As Ohioans, we're proud of our diverse state. We have great cities, some of the most productive farming communities in America and growing suburban neighborhoods. In the past few weeks I have been in steel mills outside Cleveland and in the hills of Appalachia along the Ohio River.
Our state's diversity also extends to politics. Ohio is not what they call a Blue state or a Red state: it's a purple state with nearly equal proportions of Republicans, Democrats and Independents.
This political diversity leads to close elections, and in a country that is pretty much equally divided, Ohio often plays a key role in national elections. In fact, it has all come down to our state in two of the last three presidential races.
That explains why President Obama will be on the campaign trail in Ohio again this week, and why we'll see the two major candidates so often in the months to come.
The stakes are high in November. Our state and our nation are confronting a stagnant economy that isn't creating the jobs we badly need. Here in Ohio, nearly half a million of our friends and neighbors are out of work. Meanwhile, the price of gas has nearly doubled since the president took office and we continue to suffer from high foreclosure rates and a housing market that hasn't turned the corner.
Nationwide, we have now endured more than three straight years of unemployment above 8 percent – the longest stretch since the Great Depression. Unfortunately, youth unemployment is twice that high. A record number of women are living in poverty. Too many veterans come home from serving our nation to find that no jobs await them. Too many families in Ohio and across America are seeing their household budgets squeezed like never before.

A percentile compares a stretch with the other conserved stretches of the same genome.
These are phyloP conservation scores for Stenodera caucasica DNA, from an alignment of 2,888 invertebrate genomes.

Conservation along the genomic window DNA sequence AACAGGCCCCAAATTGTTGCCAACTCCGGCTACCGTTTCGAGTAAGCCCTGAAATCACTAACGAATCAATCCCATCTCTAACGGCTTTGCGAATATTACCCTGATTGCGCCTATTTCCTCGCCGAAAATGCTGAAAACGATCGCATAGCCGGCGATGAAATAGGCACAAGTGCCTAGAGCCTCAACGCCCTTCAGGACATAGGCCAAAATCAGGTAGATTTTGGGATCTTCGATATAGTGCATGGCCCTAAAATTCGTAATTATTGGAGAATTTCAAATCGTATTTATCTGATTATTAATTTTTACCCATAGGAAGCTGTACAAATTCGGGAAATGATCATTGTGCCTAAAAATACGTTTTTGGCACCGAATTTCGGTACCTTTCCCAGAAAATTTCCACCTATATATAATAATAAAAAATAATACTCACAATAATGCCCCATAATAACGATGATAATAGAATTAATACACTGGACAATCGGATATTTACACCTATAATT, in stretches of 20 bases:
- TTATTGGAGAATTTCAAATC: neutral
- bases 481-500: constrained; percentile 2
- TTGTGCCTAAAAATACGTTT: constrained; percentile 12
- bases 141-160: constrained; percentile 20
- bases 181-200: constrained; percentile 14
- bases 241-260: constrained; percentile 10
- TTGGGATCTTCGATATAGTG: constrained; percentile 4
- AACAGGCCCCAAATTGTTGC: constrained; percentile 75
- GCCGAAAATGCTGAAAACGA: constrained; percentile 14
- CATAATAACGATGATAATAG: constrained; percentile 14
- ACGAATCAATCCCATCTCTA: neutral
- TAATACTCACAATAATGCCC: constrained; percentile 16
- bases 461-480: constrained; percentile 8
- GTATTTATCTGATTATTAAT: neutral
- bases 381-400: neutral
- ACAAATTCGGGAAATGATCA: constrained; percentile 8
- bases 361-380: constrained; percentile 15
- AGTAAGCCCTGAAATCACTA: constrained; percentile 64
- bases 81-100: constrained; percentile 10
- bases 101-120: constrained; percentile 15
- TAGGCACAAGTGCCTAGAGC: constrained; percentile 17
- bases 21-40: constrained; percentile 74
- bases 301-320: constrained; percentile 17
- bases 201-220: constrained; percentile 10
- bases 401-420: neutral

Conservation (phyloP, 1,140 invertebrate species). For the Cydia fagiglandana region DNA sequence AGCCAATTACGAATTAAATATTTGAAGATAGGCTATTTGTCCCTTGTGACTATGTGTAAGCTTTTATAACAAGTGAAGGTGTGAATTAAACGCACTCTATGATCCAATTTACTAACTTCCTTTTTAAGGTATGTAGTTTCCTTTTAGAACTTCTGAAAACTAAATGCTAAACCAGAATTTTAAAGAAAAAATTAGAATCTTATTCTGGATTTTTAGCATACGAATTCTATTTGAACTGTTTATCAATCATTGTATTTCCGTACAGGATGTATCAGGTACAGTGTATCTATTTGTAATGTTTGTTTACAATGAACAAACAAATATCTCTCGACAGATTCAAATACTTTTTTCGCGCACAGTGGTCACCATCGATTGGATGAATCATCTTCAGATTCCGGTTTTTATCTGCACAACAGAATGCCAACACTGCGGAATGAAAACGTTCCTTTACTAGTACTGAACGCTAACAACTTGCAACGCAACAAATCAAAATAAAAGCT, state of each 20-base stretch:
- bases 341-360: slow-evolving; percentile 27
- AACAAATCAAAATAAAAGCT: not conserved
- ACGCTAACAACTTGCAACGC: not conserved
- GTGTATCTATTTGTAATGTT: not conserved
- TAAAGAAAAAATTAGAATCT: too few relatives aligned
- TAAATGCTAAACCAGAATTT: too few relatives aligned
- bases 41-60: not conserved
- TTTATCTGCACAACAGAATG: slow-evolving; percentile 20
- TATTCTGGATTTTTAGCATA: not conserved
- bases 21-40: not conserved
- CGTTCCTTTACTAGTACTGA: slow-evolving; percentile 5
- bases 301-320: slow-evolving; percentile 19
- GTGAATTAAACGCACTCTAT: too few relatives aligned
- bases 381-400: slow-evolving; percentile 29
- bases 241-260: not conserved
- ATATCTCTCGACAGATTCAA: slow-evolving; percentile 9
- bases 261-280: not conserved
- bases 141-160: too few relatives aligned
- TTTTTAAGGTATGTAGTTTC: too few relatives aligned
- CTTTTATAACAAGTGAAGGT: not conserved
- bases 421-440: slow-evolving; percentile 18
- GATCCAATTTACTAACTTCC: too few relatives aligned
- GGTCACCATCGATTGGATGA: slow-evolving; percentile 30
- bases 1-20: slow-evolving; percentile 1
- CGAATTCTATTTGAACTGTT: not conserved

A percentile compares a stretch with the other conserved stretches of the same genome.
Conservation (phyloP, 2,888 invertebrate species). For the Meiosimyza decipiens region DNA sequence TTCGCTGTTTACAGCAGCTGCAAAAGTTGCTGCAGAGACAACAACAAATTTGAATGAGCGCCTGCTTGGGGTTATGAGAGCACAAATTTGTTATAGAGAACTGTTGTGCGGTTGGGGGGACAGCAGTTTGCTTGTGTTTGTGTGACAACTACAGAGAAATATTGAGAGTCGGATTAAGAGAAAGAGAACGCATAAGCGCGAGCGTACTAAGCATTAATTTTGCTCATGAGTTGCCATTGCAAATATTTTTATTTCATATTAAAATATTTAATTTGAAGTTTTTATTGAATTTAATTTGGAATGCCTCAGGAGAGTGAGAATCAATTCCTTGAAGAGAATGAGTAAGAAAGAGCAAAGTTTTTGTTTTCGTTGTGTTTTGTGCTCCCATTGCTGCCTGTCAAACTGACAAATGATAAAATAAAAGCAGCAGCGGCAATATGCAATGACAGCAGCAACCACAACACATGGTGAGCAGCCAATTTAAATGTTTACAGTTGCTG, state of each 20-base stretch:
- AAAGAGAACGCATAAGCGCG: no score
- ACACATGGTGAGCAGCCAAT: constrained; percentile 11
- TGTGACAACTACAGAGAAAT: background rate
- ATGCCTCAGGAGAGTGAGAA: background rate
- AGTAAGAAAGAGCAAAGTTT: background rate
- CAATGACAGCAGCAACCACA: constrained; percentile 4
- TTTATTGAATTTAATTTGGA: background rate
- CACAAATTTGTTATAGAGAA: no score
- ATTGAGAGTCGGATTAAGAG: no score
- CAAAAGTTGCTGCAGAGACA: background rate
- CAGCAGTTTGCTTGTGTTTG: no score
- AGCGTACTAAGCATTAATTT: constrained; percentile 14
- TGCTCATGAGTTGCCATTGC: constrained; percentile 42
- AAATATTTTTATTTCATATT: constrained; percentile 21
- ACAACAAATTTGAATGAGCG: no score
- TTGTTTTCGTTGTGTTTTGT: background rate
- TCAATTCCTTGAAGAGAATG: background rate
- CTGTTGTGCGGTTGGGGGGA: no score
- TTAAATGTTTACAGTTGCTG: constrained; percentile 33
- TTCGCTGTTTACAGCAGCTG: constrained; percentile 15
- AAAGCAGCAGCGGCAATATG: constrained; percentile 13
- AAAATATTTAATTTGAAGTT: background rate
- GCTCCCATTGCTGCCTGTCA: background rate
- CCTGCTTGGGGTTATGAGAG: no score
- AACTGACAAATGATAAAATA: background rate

And what have we seen from Washington in the last three years? The largest government since World War II. A federal balance sheet spinning out of control with trillion dollar-plus deficits and record debt. New regulations and red tape that create layers of bureaucracy while killing jobs – including jobs right here in Ohio. A federal takeover of health care that raises taxes and gives government an even bigger role in the economy.
American families are worried. Many are hurting. Most of our fellow citizens feel that America is on the wrong track. As parents we are concerned that the country we leave for our children and grandchildren won't be as prosperous or secure as the one we inherited. Meanwhile, the Obama administration seems out of ideas and out of touch with the realities in Ohio.
Four years ago, the country had high hopes for President-elect Barack Obama. He didn't have a lot of experience – even his own running mate had questioned if he was ready for the job – but he delivered eloquent speeches with soaring rhetoric. But now the president has to run on his record. And he will have to explain to the American people why his vision for bigger government, more spending, and higher taxes will work over the next four years when it hasn't worked in the past three and a half years.
We are fortunate as Ohioans to play a critical role in choosing our next president. And we will have a clear choice. Mitt Romney's record of achievement in both the private and public sectors makes him one of the most qualified candidates for the office in modern history. He started a company, made it a success and created thousands of jobs. He saved the Olympic Games from scandal and mismanagement. He governed a state effectively, working with both Democrats and Republicans to close a $3 billion deficit and root out waste, while cutting taxes to help grow the economy.
Governor Romney offers a proven record of accomplishment and a vision for a stronger America. He has proposed a bold agenda to reduce the size of government, reform the tax code, and get spending under control. He will strengthen America at home and abroad. He will tackle the tough problems that President Obama has ignored.
Not since 1980, when Ronald Reagan challenged Jimmy Carter, has America had the chance to make such a fundamental change in direction. This November, Ohio can help deliver a message that will be heard all over the country: A better America begins now.